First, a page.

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Summary

Summary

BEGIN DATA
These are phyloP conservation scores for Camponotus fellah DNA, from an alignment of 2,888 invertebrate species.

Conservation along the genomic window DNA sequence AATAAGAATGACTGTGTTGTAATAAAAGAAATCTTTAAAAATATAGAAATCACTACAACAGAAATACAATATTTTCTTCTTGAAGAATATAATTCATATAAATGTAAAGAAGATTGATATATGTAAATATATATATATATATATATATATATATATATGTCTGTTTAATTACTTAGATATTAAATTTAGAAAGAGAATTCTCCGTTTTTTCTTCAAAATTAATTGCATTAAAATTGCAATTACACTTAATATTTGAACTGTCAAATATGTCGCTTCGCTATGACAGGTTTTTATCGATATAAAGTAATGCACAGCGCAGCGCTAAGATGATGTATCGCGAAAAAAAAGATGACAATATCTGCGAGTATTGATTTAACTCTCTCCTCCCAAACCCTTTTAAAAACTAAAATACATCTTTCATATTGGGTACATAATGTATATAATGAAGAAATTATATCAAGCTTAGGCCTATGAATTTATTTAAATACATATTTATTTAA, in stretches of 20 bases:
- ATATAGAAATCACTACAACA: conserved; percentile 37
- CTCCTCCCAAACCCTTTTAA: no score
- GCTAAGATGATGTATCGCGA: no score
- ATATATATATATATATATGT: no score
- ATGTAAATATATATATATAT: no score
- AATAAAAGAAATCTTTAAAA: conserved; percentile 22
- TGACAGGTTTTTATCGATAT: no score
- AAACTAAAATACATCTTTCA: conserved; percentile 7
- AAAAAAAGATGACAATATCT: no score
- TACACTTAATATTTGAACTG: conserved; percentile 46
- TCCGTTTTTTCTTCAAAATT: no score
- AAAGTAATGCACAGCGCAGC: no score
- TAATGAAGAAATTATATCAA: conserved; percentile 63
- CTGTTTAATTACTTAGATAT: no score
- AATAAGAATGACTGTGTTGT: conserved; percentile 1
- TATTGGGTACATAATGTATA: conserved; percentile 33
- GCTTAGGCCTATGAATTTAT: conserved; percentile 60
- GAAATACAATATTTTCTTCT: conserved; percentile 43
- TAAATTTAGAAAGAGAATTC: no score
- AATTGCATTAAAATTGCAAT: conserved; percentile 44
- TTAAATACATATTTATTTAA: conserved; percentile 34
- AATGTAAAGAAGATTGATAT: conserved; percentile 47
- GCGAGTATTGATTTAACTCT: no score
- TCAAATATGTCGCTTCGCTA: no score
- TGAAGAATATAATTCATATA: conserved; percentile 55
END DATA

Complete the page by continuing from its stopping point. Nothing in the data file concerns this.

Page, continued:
While flying at approximately 150 feet agl on an instructional power line inspection, the instructor closed the throttle to simulate engine failure. The student turned towards a suitable paddock and commenced a practice forced landing. When it was assessed that the forced landing would have been successful the student was instructed to go-around. There was a minor delay in applying power during which time the aircraft continued to descend. The instructor then took control of the aircraft. The aircraft started to slowly gain altitude but due to the up sloping terrain and trees at the end of the paddock, the aircraft's rear fuselage collided with the trees. The instructor then closed the throttle and the aircraft settled into the trees. The student was a CPL holder and he had completed several low level forced landing practices. During these practices the student had always completed the go-around without difficulty. This fact influenced the instructor into allowing the practice forced landing to proceed to a lower level than would have been the case if the student had demonstrated some difficulty with the go-around. This expectancy that the student would perform the go-around without difficulty probably led to the instructor being slow to take over control of the aircraft in the very short time available to prevent the accident. The student was taken by surprise by the initiation of the practice engine failure. When a practice forced landing is started from 150 feet the whole exercise is compressed into a short time frame. This short time frame plus the additional work load from the practice emergency would have increased the workload on the student to a high level. The student believed that he heard the first command to go-around and started to increase the power, albeit slowly, but this is not supported by either the instructor or the passenger. The student was concentrating on successfully completing the forced landing practice and it is likely that a combination of channelised attention and high workload was responsible for the pilot not hearing the first command to go-around.

 
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